I had a very good relationship with the public affairs counselor there, Adam Ereli, who is a really, really smart "push the envelope" kind of guy, who had pitched an idea to me to get some professors out [to Iraq]. Now, we [at the State Department] often lead delegations of academics and NGOs to countries around the world, but we hadn't led delegations of people with expertise on tools. So, I thought: Why don't we take a delegation of technology executives to Iraq?
The hypothesis was very simple: If you connect people that have expertise on tools with people that have expertise on Iraq, something innovative may happen. I just had an intuition this could lead to something interesting. It just sounded right, and the embassy thought it sounded right. The idea was: "Let's see if this can result in concrete deliverables that can provide new solutions to old challenges."
FP: Can you talk about some concrete outcomes? Do you think the trip succeeded?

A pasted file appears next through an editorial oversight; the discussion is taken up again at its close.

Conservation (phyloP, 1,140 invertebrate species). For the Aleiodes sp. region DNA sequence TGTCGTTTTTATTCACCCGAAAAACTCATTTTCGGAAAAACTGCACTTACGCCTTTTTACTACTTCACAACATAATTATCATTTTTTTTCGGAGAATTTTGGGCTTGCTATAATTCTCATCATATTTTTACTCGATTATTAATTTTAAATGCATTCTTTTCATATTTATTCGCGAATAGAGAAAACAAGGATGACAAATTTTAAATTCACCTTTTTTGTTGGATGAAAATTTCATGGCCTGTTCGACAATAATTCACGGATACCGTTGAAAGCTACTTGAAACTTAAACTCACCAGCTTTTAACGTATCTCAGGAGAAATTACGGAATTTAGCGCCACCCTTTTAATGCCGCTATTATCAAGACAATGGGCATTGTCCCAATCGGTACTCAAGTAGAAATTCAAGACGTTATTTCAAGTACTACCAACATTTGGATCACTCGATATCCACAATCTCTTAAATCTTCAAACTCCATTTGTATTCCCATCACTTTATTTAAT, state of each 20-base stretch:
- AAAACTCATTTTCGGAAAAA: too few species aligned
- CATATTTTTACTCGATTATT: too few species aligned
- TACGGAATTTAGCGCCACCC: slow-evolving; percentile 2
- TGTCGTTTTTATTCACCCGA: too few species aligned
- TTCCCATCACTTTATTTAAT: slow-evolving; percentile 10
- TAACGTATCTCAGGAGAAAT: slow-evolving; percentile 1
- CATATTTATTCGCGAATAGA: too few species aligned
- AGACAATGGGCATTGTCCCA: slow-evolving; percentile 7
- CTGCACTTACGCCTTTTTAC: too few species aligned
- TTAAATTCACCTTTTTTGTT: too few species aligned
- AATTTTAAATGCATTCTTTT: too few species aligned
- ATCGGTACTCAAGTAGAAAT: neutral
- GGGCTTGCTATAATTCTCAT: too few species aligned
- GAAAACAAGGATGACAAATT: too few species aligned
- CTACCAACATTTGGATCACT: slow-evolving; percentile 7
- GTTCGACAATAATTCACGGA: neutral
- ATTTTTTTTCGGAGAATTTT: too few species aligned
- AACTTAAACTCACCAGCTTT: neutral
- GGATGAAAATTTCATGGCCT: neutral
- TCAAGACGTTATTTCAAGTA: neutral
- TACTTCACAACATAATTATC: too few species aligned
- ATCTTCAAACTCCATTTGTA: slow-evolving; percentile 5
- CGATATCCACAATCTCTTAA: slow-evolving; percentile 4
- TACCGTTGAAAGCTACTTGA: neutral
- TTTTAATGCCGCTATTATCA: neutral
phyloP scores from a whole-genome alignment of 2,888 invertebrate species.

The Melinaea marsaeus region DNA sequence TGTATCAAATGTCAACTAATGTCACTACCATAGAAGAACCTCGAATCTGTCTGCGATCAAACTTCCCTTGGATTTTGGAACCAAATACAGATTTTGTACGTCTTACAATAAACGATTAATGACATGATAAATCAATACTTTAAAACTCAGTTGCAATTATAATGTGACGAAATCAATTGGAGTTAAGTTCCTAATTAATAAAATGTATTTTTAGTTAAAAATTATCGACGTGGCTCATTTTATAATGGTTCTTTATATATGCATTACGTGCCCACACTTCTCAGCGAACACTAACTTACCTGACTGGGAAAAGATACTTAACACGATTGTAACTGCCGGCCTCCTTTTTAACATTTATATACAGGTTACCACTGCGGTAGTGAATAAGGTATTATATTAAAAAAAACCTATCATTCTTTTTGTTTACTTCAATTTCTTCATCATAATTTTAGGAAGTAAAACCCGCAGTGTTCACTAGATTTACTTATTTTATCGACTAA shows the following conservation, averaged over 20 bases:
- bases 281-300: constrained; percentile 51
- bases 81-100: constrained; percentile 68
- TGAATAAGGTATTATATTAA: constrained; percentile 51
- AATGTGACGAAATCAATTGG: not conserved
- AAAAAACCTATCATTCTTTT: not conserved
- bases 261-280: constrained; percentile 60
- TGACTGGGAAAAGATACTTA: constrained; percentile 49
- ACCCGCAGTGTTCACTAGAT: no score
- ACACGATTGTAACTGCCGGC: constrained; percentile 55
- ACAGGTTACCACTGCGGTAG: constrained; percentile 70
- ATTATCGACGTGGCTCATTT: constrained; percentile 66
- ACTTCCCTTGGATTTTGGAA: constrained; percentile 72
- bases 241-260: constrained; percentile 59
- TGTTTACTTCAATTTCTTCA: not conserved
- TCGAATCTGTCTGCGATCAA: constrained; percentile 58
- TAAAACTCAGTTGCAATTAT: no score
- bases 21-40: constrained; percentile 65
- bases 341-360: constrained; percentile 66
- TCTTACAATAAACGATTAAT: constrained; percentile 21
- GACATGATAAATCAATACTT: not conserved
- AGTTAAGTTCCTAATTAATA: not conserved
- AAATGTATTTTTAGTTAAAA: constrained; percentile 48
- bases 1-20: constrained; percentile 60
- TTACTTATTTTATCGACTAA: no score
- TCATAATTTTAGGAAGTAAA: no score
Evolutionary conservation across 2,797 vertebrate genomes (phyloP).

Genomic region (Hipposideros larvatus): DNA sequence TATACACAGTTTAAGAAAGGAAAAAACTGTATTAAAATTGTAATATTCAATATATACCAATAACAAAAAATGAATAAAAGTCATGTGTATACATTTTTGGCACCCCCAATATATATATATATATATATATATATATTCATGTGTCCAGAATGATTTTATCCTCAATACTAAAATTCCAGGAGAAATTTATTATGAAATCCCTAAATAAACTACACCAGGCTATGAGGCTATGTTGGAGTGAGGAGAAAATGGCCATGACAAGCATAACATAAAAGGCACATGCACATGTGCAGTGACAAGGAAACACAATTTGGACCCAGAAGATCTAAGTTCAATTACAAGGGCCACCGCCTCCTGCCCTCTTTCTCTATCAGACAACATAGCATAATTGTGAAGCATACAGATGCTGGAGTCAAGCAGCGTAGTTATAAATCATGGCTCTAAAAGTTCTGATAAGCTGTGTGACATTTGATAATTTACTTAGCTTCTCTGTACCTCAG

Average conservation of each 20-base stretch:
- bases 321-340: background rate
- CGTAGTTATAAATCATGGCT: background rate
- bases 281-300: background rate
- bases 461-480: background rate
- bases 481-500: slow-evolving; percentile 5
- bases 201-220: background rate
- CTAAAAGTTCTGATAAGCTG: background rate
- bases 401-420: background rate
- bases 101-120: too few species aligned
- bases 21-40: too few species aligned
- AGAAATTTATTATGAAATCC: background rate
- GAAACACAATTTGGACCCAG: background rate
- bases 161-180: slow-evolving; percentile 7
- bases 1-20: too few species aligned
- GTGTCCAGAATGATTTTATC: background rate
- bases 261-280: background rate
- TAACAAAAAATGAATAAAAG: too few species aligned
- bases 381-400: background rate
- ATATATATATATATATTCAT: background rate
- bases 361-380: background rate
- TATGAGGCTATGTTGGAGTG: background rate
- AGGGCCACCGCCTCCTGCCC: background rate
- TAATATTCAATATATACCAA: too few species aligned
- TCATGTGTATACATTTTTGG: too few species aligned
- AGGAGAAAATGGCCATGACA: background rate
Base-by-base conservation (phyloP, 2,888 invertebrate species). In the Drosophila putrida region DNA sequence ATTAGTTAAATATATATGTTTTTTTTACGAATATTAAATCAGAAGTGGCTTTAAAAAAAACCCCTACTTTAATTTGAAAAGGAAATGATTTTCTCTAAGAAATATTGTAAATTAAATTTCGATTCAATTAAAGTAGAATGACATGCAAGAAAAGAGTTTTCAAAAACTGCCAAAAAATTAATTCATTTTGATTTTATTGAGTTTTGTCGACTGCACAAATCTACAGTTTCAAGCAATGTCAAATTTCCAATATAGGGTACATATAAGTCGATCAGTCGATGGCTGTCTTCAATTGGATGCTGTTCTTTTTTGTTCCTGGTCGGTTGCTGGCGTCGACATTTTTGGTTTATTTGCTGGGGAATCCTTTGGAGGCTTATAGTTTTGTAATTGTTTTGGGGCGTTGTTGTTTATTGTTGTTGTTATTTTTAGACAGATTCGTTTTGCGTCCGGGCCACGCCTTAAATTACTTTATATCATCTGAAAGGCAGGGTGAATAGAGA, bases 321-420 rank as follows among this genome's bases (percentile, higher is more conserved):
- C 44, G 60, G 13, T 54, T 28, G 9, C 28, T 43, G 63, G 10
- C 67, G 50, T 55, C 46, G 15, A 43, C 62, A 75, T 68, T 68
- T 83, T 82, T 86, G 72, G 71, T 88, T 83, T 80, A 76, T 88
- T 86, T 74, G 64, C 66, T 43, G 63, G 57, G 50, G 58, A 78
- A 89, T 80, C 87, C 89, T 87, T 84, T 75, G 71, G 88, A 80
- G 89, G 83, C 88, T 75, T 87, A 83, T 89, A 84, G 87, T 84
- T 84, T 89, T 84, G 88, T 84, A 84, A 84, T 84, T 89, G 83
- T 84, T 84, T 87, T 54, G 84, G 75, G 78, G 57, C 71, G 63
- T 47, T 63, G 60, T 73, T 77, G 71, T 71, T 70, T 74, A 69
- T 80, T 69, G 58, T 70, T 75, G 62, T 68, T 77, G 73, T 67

JC: A lot of deliverables that came out of that trip: We created a program called the U.S.-Iraq internship program, for example. We figured that instead of just bringing Iraqi students on exchanges to the United States to study at high schools and universities, let's create internships for them at technology and other start-ups to immerse them in the entrepreneurial "garage culture." So now we're bringing young Iraqi engineers to the U.S. to work for Twitter, Howcast, AT&T, etc. After they go back to Iraq, based on the connections they built in the U.S. and based on what they've learned in the U.S., they're now building their own networks -- what they believe will be their version of Silicon Valley for Iraq. They're the pioneers of entrepreneurship in a post-Saddam Iraq.